Thanks for the tip, maybe I'll try to figure out what possible methods there are to cover the uncovered DMAs some rainy afternoon when I have nothing better to do.

 

I agree that the economics for adding the small DMAs aren't compelling, the main reason for Directv be advertising or making nice with the FCC (or anticipating a future requirement for this) But the Ottumwa DMA isn't exactly large, and they adding a beam on D14 specifically for it, I believe it has a couple other beams for these small unserved DMAs. So they are clearly planning (or planned when D14 was planned) to add some of the unserved DMAs. Once you get the number down to less than a half dozen, why not finish the job?


Edited by slice1900, 13 April 2016 - 12:19 AM.

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#217 OFFLINE   tomspeer46

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Posted 03 May 2016 - 07:15 AM

Over the past two months, I have created new names for all of the US Beam Footprint files  I used the first city name of each DMA that they serve, and included all primary DMAs of the stations on that beam.  We have hidden the unusably weak outer contours.  They look a lot neater that way.  You can still turn them on by checking them in contours folder of each beam in the left hand navigation pane of Google Earth.  We still show contours that may be of interest (generally 43dBw and up).  Usable signals will be above 50 dBw, (higher levels on the east coast)..  I have used the beam names used in the FCC filings for each satellite.  I have dropped use of DirecTV's  CONUS and CONUS+, as that has caused confusion in the past.  National beams are now designated as 48State, 49State, 50State and 50State+PR.  49State means the 48 contiguous US states plus Alaska,  50State includes HI.  When a national transponder feeds multiple beams, The Satellite Transponder Map shows the names of the beams it feeds, but each beam footprint is distinct.  For instance, because they were built by different vendors, RB1 on D14 has a single national 50states+PR beam.  RB2 uses three beams to accomplish the same mission.


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#218 OFFLINE   HoTat2

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Posted 03 May 2016 - 11:37 AM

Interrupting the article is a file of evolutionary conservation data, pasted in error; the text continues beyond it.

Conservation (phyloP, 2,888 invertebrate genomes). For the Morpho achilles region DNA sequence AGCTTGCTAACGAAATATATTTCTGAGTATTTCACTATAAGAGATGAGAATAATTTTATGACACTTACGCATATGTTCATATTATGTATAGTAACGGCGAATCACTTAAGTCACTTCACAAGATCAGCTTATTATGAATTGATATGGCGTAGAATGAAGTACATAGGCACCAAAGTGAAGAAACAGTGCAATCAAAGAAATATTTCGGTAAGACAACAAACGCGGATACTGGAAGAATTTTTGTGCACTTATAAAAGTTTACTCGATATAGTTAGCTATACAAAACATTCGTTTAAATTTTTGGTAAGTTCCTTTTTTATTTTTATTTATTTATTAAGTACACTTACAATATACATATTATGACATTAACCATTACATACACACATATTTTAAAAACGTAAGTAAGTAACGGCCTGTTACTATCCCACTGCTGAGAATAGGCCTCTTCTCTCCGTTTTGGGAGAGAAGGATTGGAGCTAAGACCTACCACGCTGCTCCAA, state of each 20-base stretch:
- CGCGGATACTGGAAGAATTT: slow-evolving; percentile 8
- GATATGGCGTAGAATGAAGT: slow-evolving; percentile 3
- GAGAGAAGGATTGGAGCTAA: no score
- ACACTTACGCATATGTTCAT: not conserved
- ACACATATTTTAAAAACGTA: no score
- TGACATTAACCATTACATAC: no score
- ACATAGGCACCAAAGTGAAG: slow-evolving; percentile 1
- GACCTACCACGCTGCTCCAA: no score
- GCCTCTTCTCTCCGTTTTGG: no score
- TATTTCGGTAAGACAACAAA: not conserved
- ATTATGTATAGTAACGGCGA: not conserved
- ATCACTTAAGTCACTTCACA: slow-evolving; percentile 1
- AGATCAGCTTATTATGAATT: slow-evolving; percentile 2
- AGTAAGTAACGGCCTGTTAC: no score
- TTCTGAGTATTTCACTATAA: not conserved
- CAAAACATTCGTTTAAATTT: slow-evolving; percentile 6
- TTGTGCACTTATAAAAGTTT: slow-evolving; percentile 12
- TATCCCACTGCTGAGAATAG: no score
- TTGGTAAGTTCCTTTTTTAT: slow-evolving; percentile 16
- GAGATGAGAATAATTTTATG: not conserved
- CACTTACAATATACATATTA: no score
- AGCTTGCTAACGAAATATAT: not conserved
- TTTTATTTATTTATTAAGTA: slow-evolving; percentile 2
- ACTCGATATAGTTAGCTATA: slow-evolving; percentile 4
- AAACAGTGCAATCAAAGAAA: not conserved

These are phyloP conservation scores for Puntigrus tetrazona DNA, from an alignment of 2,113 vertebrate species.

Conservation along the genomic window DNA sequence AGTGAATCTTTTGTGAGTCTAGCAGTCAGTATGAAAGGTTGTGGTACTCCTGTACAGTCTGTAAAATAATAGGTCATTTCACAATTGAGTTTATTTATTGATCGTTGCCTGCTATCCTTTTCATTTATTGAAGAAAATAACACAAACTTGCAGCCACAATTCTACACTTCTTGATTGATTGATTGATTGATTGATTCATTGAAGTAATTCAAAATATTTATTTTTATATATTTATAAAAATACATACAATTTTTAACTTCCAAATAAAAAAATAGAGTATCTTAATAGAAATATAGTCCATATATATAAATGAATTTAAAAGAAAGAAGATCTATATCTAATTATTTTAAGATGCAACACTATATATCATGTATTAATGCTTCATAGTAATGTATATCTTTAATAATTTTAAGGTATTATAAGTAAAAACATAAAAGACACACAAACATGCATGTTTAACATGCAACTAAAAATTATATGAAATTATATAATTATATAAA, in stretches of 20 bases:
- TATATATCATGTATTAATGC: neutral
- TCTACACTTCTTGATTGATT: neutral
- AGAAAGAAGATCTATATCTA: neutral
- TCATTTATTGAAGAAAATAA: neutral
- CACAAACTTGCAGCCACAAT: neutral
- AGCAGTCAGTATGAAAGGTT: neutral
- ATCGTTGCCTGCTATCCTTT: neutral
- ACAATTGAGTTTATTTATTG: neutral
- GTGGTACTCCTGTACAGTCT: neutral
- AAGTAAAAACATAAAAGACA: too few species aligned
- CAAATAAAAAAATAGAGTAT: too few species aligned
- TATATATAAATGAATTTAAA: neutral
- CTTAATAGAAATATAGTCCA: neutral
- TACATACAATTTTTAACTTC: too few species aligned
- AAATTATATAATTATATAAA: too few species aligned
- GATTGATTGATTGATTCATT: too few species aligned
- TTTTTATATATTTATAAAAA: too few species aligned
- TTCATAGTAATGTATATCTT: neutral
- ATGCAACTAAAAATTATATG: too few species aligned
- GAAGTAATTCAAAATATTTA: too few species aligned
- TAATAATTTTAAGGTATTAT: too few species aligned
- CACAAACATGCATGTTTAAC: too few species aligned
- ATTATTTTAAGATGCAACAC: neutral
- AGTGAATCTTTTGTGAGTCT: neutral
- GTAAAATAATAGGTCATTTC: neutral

... For instance, because they were built by different vendors, RB1 on D14 has a single national 50states+PR beam. RB2 uses three beams to accomplish the same mission.


Yeah thanks Tom ...

I never really cared for the "CONUS" acronym, which actually comes from the military. But used it because it's the way the FCC docs. refer to them.

Though I still wonder if RB-1 is really comprised of 3 beams as well to match it's sibling RB-2, and it was just an oversight in the original FCC submissions for it.



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#219 OFFLINE   tomspeer46

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Posted 03 May 2016 - 06:46 PM

Without taking time to go back through all the FCC documents, I have read to give exact citations, I will tell you why I believe my previous statement to be true. My recollection of the filings is that D14 and RB-1 are totally different space stations, occupying the same physical platform.   When they added Puerto Rico to the planned coverage of RB-1, they changed the antenna pattern for the rest of National beam, reducing it's peak over the lower 48.  The build of the satellites were probably too far along for a major redesign.  The vendor for the D15 satellite made the decision to integrate the RB-2 payload into the D15 satellite, although the licensing continued to be separate.  In this redesign, they made separate RB antennas for HI and PR, although  they may actually be feeding the same reflectors used for KUHI or KAHI beams.


The curious otter is around, but hasn't been seen for a while.